Synchronicity is the fifth and final studio album by English rock band The Police, released in the United Kingdom on 17 June 1983. The band's most successful release, the album includes the hit singles "Every Breath You Take", "King of Pain", "Wrapped Around Your Finger", and "Synchronicity II". At the 1984 Grammy Awards the album was nominated for a total of five awards including Album of the Year and won three. At the time of its release and following its tour The Police were hailed as the "Biggest Band in the World". It has since been included on their lists of the "100 Best Albums of the Eighties" and the "500 Greatest Albums of All Time". In 2009, Synchronicity was inducted into the Grammy Hall of Fame.
As samplers go, this is one of the best. An excellent cross section of artists from the Stockfish catalog. I am especially taken by the cuts from Alan Taylor ("The Beat Hotel" in particualr) and Chris Jones. Sonics are clean, clear and crisp, with an exceptional sense of timbre. I've purchased a few of the CD's of the artists I've heard on this sampler, and I'm here to tell you, they sound great to - though they can't beat these SACD tracks.
Music For Film And Exhibition (2007). Peter Andersson from the Cold Meat Industry act Raison D’etre presents his sound work for film and exhibition, spanning through the years 1999 to 2006. Peter has been working on several film and exhibition projects, some of these projects never went to final completion but the music was composed in almost all the cases. Music for Film and Exhibition presents a broad spectrum of the sounds and music capabilities of Peter Andersson and those familiar with any of his different music projects including Raison D’etre, Necrophorus, Atomine Elektrine, Bocksholm etc. will most probably enjoy this double album very much…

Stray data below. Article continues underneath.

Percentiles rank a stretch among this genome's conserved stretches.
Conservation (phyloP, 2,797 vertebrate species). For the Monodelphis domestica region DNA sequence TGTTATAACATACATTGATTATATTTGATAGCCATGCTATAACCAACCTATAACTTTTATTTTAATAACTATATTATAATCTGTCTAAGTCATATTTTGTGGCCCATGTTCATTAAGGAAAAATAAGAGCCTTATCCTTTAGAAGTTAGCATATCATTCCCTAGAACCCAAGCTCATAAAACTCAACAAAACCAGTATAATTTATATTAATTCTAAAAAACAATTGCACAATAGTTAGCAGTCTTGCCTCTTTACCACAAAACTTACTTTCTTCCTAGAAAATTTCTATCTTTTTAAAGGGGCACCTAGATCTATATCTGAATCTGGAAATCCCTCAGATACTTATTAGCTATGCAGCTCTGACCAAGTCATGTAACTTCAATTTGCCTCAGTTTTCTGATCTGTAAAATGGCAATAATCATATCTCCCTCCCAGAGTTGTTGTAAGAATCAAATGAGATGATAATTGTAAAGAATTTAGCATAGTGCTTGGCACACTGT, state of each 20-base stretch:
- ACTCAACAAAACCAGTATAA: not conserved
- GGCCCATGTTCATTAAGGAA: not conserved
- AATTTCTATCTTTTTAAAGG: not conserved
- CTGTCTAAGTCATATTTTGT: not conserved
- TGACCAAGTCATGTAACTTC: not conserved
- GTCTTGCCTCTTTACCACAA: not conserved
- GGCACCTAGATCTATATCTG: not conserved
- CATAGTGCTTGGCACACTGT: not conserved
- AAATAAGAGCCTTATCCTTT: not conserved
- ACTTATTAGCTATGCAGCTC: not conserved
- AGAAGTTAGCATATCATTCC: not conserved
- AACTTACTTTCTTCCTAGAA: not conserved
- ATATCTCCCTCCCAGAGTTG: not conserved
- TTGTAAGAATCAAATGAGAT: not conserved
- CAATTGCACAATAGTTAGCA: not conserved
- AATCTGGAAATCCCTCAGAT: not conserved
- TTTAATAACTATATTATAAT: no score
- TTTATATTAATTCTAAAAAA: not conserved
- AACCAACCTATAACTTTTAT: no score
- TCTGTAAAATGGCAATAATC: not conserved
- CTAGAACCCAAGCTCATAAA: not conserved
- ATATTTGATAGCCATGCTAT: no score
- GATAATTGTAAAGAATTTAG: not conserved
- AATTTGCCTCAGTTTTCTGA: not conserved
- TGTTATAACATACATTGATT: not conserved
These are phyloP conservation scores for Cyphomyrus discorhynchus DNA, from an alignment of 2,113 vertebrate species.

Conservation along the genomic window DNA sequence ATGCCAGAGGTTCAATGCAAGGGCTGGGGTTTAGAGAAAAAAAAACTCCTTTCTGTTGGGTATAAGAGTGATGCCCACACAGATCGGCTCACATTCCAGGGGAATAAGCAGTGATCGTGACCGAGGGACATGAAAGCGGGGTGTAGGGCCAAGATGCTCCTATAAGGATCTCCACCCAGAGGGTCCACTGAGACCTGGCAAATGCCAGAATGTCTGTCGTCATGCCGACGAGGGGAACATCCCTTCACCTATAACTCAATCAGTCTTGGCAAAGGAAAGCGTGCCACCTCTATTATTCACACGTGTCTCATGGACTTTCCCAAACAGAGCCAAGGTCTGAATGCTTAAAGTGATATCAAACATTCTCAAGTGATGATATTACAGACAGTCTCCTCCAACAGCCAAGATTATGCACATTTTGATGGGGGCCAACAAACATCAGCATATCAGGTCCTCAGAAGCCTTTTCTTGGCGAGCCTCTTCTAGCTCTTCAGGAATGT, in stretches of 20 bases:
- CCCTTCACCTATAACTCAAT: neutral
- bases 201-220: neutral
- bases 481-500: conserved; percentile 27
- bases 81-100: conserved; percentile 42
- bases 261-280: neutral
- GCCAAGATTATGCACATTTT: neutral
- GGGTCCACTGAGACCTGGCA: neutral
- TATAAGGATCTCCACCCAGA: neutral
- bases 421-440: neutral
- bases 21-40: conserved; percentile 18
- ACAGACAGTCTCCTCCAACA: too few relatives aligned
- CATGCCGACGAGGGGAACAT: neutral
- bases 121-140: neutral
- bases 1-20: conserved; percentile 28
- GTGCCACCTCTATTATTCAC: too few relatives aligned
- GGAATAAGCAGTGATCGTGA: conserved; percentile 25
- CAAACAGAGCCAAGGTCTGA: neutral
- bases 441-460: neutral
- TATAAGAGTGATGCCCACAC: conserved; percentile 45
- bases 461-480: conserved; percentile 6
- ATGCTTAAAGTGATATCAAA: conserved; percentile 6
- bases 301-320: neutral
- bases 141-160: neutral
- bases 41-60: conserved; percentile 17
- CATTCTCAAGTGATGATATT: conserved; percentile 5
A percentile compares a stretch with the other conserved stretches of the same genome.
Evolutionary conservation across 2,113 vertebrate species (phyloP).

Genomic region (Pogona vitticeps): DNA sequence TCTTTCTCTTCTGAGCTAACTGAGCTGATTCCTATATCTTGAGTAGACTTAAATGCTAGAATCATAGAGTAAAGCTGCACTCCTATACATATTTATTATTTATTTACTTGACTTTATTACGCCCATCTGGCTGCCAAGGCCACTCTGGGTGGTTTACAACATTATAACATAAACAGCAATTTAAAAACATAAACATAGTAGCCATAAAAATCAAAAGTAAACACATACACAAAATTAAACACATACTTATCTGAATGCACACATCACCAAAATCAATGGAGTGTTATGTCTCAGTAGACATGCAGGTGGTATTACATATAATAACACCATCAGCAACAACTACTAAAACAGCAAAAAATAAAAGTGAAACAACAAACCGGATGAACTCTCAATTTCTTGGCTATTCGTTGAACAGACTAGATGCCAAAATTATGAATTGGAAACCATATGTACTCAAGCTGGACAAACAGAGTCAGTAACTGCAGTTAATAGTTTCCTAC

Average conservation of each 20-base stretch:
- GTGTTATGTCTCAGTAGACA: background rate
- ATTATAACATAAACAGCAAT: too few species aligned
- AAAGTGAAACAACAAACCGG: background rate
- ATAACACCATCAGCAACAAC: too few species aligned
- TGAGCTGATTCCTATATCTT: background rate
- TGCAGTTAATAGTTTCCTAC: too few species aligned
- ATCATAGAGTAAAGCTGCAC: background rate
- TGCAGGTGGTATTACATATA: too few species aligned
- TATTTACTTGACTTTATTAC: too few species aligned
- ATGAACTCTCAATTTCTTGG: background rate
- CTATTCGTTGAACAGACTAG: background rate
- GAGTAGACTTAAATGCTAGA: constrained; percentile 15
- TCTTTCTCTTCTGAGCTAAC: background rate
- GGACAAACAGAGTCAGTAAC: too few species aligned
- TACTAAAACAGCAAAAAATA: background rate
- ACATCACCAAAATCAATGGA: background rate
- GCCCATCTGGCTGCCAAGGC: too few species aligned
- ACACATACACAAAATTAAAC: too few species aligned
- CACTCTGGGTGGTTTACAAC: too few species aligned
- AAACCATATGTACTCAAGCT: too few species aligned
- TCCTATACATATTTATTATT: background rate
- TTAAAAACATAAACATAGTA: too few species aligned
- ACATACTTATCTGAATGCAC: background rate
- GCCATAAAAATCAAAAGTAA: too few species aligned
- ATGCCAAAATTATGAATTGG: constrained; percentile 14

From an early age Max Bruch had enjoyed the ideal conditions for becoming a composer: his family had considerable cultural awareness and gave him all the support he needed. He had already composed not only a (lost) symphony but a significant proportion of his chamber music while still a student. The two youthful String Quartets Op.9 in C minor and Op.10 in E major show a Romantic exuberance poured into classic and classical moulds. The members of the ISOS Quartet — Isabelle van Keulen, Katharine Gowers, Vladimir Mendelssohn and Imke Frank — know each other from several important summer festivals as Lockenhaus and Kuhmo. As their CD debut, they recorded both string quartets by Max Bruch exclusively for Koch International Schwann.
Here was displayed for the first time the many variants of IDM, showing that there was much more to Ambient than just atmospheric instrumental tracks: from the deep moody electronica of David Morley or Biosphere, to the dub-influenced collages of the Orb's remix of Electrotete, and the Detroit techno of Model 500 at its most subtle, every track here is a gem, making it an unrivalled release.
Born in Toledo, Manuel Canales (1747-1786) moved to Madrid around 1770 and entered into the service of the Duke of Alba. A frequent visitor to the court of King Carlos III, he likely associated with his more famous contemporary, Luigi Boccherini, who was also in this flourishing cultural center at the same time. Canales' string quartets show a familiarity with his work, as well as with the early compositions of Haydn.
Originally published in London, these 3 quartets form the first half of Op.3. The only known chamber works of Canales, these compositions follow the usual four movement format, although they place the Minuet as the 2nd movement, instead of the more customary 3rd position.
"After the widely noticed performance at the „Acht Brücken Festival 2016” at Cologne's Philharmonic Hall, Gregor Schwellenbach, Hauschka, Erol Sarp (of „Grandbrothers“), Daniel Brandt, Paul Frick (both of "Brandt Brauer Frick") and John Kameel Farah will be releasing their interpretation of Steve Reich’s "Six Pianos" as a studio recording via FILM. The re-recording of this piece is an interpretation of Reich’s composition but still far more than just that – it is a modern approach to his idea behind it. "Keyboard Study #1" by Terry Riley is a worthy b-side opposed to Reich’s composition. The piece is kind of a building set of ever lengthening, repetitive patterns played against each other with the right and left hand displaced. The composition proposes various possible combinations for the performer to choose from and repeat at will. And what the performers have chosen proves Gregor Schwellenbach’s assumption: "Especially Terry Riley’s and Steve Reich’s music are open doors for pianists socialized by pop music and their audience".